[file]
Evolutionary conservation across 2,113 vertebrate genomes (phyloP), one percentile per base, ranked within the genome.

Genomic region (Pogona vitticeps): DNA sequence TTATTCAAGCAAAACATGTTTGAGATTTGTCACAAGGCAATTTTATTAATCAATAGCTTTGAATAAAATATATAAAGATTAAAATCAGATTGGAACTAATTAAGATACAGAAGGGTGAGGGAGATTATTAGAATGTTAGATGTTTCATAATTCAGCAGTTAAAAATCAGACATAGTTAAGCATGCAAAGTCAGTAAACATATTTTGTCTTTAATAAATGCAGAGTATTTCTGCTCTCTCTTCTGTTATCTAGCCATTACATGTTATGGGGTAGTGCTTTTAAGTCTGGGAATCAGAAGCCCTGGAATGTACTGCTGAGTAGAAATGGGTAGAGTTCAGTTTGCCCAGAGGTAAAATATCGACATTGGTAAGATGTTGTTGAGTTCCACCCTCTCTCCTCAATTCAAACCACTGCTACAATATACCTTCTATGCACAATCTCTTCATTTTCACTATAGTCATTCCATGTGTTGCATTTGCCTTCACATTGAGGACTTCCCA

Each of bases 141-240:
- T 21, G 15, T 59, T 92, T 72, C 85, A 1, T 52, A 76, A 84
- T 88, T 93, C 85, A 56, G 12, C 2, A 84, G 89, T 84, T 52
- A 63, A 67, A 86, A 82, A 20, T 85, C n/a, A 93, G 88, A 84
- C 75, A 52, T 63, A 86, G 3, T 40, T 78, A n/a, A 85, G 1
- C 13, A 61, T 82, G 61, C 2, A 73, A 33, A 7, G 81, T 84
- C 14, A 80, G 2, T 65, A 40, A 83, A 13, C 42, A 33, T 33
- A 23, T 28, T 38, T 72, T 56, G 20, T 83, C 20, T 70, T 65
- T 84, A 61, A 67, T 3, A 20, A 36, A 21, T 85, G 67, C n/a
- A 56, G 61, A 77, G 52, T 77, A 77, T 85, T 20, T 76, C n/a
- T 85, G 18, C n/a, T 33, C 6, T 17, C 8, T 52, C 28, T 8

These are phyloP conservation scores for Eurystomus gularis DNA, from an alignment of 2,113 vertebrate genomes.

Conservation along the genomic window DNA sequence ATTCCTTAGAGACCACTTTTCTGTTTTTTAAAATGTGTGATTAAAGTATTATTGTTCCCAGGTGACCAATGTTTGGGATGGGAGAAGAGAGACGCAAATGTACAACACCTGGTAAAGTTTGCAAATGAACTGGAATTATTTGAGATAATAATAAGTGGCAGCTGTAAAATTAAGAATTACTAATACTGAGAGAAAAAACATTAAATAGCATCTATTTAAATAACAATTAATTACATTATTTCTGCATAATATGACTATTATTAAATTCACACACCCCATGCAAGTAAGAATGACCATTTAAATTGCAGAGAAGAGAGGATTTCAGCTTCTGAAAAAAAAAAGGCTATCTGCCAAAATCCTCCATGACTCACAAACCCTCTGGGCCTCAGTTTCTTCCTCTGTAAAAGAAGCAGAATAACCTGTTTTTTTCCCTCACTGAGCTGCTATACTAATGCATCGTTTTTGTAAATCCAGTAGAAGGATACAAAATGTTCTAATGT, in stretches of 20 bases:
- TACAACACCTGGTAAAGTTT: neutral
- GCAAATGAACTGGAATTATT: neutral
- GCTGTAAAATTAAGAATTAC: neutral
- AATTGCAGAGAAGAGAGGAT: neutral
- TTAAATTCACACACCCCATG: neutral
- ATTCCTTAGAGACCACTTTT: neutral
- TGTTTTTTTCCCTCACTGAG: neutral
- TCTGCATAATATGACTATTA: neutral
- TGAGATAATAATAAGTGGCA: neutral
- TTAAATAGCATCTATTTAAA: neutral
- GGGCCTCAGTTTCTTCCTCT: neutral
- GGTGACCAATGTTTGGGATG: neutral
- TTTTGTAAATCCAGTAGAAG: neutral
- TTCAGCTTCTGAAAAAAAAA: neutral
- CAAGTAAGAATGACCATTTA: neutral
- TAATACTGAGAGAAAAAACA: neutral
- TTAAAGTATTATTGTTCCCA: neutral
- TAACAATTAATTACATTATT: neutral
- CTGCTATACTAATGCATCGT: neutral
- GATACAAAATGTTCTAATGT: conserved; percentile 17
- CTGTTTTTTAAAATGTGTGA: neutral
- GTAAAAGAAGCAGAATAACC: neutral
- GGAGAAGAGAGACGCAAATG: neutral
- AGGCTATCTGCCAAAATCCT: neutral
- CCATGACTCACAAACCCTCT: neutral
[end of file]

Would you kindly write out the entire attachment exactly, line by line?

Evolutionary conservation across 2,113 vertebrate genomes (phyloP), one percentile per base, ranked within the genome.

Genomic region (Pogona vitticeps): DNA sequence TTATTCAAGCAAAACATGTTTGAGATTTGTCACAAGGCAATTTTATTAATCAATAGCTTTGAATAAAATATATAAAGATTAAAATCAGATTGGAACTAATTAAGATACAGAAGGGTGAGGGAGATTATTAGAATGTTAGATGTTTCATAATTCAGCAGTTAAAAATCAGACATAGTTAAGCATGCAAAGTCAGTAAACATATTTTGTCTTTAATAAATGCAGAGTATTTCTGCTCTCTCTTCTGTTATCTAGCCATTACATGTTATGGGGTAGTGCTTTTAAGTCTGGGAATCAGAAGCCCTGGAATGTACTGCTGAGTAGAAATGGGTAGAGTTCAGTTTGCCCAGAGGTAAAATATCGACATTGGTAAGATGTTGTTGAGTTCCACCCTCTCTCCTCAATTCAAACCACTGCTACAATATACCTTCTATGCACAATCTCTTCATTTTCACTATAGTCATTCCATGTGTTGCATTTGCCTTCACATTGAGGACTTCCCA

Each of bases 141-240:
- T 21, G 15, T 59, T 92, T 72, C 85, A 1, T 52, A 76, A 84
- T 88, T 93, C 85, A 56, G 12, C 2, A 84, G 89, T 84, T 52
- A 63, A 67, A 86, A 82, A 20, T 85, C n/a, A 93, G 88, A 84
- C 75, A 52, T 63, A 86, G 3, T 40, T 78, A n/a, A 85, G 1
- C 13, A 61, T 82, G 61, C 2, A 73, A 33, A 7, G 81, T 84
- C 14, A 80, G 2, T 65, A 40, A 83, A 13, C 42, A 33, T 33
- A 23, T 28, T 38, T 72, T 56, G 20, T 83, C 20, T 70, T 65
- T 84, A 61, A 67, T 3, A 20, A 36, A 21, T 85, G 67, C n/a
- A 56, G 61, A 77, G 52, T 77, A 77, T 85, T 20, T 76, C n/a
- T 85, G 18, C n/a, T 33, C 6, T 17, C 8, T 52, C 28, T 8

These are phyloP conservation scores for Eurystomus gularis DNA, from an alignment of 2,113 vertebrate genomes.

Conservation along the genomic window DNA sequence ATTCCTTAGAGACCACTTTTCTGTTTTTTAAAATGTGTGATTAAAGTATTATTGTTCCCAGGTGACCAATGTTTGGGATGGGAGAAGAGAGACGCAAATGTACAACACCTGGTAAAGTTTGCAAATGAACTGGAATTATTTGAGATAATAATAAGTGGCAGCTGTAAAATTAAGAATTACTAATACTGAGAGAAAAAACATTAAATAGCATCTATTTAAATAACAATTAATTACATTATTTCTGCATAATATGACTATTATTAAATTCACACACCCCATGCAAGTAAGAATGACCATTTAAATTGCAGAGAAGAGAGGATTTCAGCTTCTGAAAAAAAAAAGGCTATCTGCCAAAATCCTCCATGACTCACAAACCCTCTGGGCCTCAGTTTCTTCCTCTGTAAAAGAAGCAGAATAACCTGTTTTTTTCCCTCACTGAGCTGCTATACTAATGCATCGTTTTTGTAAATCCAGTAGAAGGATACAAAATGTTCTAATGT, in stretches of 20 bases:
- TACAACACCTGGTAAAGTTT: neutral
- GCAAATGAACTGGAATTATT: neutral
- GCTGTAAAATTAAGAATTAC: neutral
- AATTGCAGAGAAGAGAGGAT: neutral
- TTAAATTCACACACCCCATG: neutral
- ATTCCTTAGAGACCACTTTT: neutral
- TGTTTTTTTCCCTCACTGAG: neutral
- TCTGCATAATATGACTATTA: neutral
- TGAGATAATAATAAGTGGCA: neutral
- TTAAATAGCATCTATTTAAA: neutral
- GGGCCTCAGTTTCTTCCTCT: neutral
- GGTGACCAATGTTTGGGATG: neutral
- TTTTGTAAATCCAGTAGAAG: neutral
- TTCAGCTTCTGAAAAAAAAA: neutral
- CAAGTAAGAATGACCATTTA: neutral
- TAATACTGAGAGAAAAAACA: neutral
- TTAAAGTATTATTGTTCCCA: neutral
- TAACAATTAATTACATTATT: neutral
- CTGCTATACTAATGCATCGT: neutral
- GATACAAAATGTTCTAATGT: conserved; percentile 17
- CTGTTTTTTAAAATGTGTGA: neutral
- GTAAAAGAAGCAGAATAACC: neutral
- GGAGAAGAGAGACGCAAATG: neutral
- AGGCTATCTGCCAAAATCCT: neutral
- CCATGACTCACAAACCCTCT: neutral